How to Apologize When you Hurt Someone
Apologizing seems easy.
But it’s an intricate process.
An intricate process that is easy to mess up.
It’s easy to mess up an apology because it requires emotional intelligence.
Aka: a tamed ego.
Also, it’s very easy to mess up an apology when someone was shamed into it.
They didn’t really mean it.
So after the apology, the apologizer goes back to their initial behaviors.
Throughout this piece, you will learn the incorrect way to apologize.
The correct way to apologize.
And what to do if someone doesn’t accept your apology.
Let’s start from the beginning.
The Incorrect Way to Apologize
The incorrect way to apologize is to:
Apologize, then provide a justification.
Some things require an explanation.
That’s the purpose of science.
Beautiful explanations that shed light on how the universe works.
Others things don’t require an explanation.
It’s best to simply observe the entity for its beauty.
Then there are moments where a justification is confused as an explanation.
The 2 seem similar but are different.
Imagine that John stole from his brother, Jack.
Jack has a lot of money.
John was caught with his hand in the piggy bank.
So he apologizes.
John is like:
‘Hey Jack, I’m sorry.’
- That’s the apology.
Then he follows up with:
‘But I had to steal because you have so much money and I don’t.’
- That’s the justification.
‘Hey Armani, what if John was justifying himself to give more context?’
We will get to that shortly.
But understand that there is a big difference between an explanation and a justification.
An explanation is when you try to be as objective as possible.
Through that objectivity, you give more context to the act.
While justification is more self-serving.
It tries to minimize the harm of the act.
The Correct Way to Apologize
Before I share how to apologize, it’s important to know when to apologize.
Apologize when you are remorseful of the act.
This may seem obvious.
But it’s not that obvious in practice.
Many people apologize because they think that’s what they are supposed to do.
They have little remorse for their behavior.
The other person is angry at them.
To make this situation die down, the apologizer fake apologizes.
Other times, people apologize because they are getting mobbed.
The mob tracks them down, and the apologizer bends the knee.
Once again, a fake apology ensues.
Apologize when there is genuine remorse.
Say sorry + What you are sorry for
Imagine that Jesse gets really drunk.
He flips out on this girl named Jessica.
The next day, Jesse apologizes:
‘Hey Jessica, I’m sorry.’
- That’s the apology.
Then he clearly states what he is sorry for:
‘I had too much to drink and I acted like an ass. I’m sorry for putting you in that position.’
- That’s the explanation.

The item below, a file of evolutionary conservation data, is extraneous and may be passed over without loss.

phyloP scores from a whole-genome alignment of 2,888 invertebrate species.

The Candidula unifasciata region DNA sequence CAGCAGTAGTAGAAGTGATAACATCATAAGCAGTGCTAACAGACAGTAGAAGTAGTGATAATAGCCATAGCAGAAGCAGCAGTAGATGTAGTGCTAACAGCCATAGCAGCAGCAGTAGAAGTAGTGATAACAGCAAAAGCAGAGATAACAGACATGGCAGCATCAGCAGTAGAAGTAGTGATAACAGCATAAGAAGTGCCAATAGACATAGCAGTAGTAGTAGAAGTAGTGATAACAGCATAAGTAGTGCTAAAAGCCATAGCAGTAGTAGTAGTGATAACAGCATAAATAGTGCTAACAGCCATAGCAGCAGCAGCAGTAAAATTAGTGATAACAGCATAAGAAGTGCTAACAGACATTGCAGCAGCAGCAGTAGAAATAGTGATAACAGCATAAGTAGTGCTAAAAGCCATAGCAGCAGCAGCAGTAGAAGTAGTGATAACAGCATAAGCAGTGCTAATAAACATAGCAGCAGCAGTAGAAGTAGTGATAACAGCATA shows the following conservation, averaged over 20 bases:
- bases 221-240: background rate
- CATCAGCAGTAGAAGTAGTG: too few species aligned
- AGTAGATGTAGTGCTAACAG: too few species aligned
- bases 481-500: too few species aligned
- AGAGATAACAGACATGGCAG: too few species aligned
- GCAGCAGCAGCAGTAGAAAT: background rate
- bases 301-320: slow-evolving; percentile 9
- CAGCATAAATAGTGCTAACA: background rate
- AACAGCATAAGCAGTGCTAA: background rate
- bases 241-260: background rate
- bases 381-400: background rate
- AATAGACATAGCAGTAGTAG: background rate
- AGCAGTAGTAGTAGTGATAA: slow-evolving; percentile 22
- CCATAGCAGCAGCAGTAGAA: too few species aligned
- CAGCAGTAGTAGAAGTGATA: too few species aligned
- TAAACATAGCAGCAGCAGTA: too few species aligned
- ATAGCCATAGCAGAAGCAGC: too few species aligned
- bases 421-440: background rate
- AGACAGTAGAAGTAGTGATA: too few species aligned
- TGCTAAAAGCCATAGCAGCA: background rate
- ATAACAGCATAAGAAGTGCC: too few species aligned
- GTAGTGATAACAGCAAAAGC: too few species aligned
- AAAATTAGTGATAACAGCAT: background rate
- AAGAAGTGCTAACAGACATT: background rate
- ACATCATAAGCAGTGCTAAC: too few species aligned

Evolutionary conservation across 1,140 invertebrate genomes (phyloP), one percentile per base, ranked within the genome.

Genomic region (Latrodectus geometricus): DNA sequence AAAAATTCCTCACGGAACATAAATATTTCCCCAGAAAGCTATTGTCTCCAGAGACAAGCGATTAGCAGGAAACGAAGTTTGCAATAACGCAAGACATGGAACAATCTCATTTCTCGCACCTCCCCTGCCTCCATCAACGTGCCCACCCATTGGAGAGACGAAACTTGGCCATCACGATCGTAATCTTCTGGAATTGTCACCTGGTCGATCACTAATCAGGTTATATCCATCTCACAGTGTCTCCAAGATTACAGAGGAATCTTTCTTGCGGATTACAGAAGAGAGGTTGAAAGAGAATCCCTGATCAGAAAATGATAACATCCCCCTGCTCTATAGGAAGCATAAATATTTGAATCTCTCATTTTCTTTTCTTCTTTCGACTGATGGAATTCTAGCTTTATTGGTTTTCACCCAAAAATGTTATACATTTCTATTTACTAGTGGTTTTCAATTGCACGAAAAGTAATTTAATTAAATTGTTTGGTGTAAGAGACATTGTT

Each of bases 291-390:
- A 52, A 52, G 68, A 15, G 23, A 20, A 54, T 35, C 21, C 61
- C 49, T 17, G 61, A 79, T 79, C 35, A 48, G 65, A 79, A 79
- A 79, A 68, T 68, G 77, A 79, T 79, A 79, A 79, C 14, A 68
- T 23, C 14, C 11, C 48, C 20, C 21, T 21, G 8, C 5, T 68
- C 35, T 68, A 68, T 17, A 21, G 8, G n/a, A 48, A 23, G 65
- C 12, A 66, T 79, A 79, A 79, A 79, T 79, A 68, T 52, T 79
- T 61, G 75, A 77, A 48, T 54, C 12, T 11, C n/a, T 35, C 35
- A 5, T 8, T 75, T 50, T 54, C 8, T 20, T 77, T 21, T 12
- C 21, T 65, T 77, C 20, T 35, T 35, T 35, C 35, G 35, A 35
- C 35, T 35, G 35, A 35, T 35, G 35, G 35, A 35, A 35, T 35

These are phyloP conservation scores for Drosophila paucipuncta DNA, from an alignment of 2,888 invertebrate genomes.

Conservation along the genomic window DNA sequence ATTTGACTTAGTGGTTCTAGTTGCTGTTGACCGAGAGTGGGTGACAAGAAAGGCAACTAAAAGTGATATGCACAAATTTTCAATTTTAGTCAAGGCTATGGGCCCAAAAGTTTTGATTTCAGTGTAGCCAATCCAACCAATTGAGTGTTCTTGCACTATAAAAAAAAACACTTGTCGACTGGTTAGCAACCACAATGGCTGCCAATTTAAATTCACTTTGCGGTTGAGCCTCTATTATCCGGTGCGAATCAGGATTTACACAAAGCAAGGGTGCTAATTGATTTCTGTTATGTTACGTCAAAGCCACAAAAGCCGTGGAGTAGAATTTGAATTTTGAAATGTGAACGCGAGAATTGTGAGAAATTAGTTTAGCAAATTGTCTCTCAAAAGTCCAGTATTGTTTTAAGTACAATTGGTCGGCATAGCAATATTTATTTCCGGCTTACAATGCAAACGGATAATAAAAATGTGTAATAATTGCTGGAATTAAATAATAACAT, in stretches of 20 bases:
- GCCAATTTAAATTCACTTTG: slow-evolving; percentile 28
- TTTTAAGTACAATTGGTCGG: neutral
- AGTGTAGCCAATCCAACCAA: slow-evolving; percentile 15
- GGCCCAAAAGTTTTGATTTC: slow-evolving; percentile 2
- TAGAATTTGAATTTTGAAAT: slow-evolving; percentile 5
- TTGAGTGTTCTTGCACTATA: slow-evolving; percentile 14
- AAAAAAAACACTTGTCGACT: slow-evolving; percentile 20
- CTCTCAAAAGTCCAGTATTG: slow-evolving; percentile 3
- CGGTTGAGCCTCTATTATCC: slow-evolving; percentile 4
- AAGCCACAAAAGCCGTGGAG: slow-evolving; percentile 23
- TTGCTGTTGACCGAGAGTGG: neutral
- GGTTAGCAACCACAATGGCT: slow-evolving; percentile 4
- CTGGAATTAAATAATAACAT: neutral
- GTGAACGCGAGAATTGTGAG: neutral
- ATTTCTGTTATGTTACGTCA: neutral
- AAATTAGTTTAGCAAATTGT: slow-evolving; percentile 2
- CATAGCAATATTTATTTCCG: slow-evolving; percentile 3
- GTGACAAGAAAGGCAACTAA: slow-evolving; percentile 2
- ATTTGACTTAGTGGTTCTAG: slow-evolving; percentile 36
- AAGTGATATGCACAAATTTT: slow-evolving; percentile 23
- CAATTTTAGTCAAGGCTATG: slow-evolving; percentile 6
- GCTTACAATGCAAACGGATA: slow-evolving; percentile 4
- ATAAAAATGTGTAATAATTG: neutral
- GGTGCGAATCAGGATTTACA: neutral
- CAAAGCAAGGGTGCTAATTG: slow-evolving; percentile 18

Jesse took accountability.
That is another big difference between an explanation and a justification.
The person who is justifying is trying to avoid accountability.
While the person explaining is taking full accountability.
Why Someone Doesn’t Accept Your Apology
There are 2 reasons for why someone doesn’t accept your apology:
- The hurt is too deep.
- It took too long to apologize.
There are recorded court cases where a killer apologizes to the victim’s family.
Then the family is like:
‘We don’t accept your apology. Rot in hell.’
This is because the hurt is too deep.
The killer is remorseful and is explaining rather than justifying.
Still….the pain is too deep.
Other times, a person doesn’t accept the apology because they closed that chapter.
The pain has healed and reopening the wound would be annoying at this stage.
Imagine that you stole money from a business partner.
The business partner trusted you.
He tried to contact you for years to get his money back.
Until one day, the phone stopped ringing.
More years pass by and now you’re a changed man.
You have been studying spirituality and your spiritual coach is like:
‘You need to correct your past mistakes, grasshopper.’
So you track down your business partner and are like:
‘I’m sorry for x, y, and z.’
At this point, the business partner has moved on.
It’s too late.
Apology not accepted.
What to Do When Someone Doesn’t Accept your Apology
If someone accepts your apology, then it’s best to adjust your behavior.
Otherwise, it shows little remorse.
Let’s say someone doesn’t accept your apology though, what then?
Well, move on buddy…
At least you tried.
In the real world, all apologies aren’t accepted.
Use this as a learning opportunity to prevent the same mistake from happening again.
People make mistakes.
But understand the difference between a mistake and malice.
A mistake accidentally happened.
There was no ill intent.
While malice had ill intent.
Repeated mistakes display painful ignorance, impulsivity, and/or malice.
Allow the misguided act to stop at a mistake.
Prevent the mistake from devolving into malice.
Being a Standup Person
One thing that I learned is that no one is perfect.
If you are in a situation where someone is trying to apologize to you, avoid the:
- “That would never happen to me,” mentality.
People who say, “that would never happen to me”, find themselves in strange predicaments where it does happen to them.
The universe has a sense of humor!
But in the same breath, avoid accepting an apology if you are really not over it.
Just like people give fake apologies, many give fake acceptances.
Those who give fake acceptances initially accept…
To only hold a grudge over the person later on.
Last but not least:
- Only apologize if there was genuine remorse.
Without that genuine remorse, all you’re doing is wasting everyone’s time.
For more logical breakdowns into social skills, be sure to check out the ArmaniTalks free daily newsletter.
This newsletter delves deep into the overlooked things when dealing with people.
Such as apologizing correctly, complimenting effectively, and actually listening rather than pretending to listen.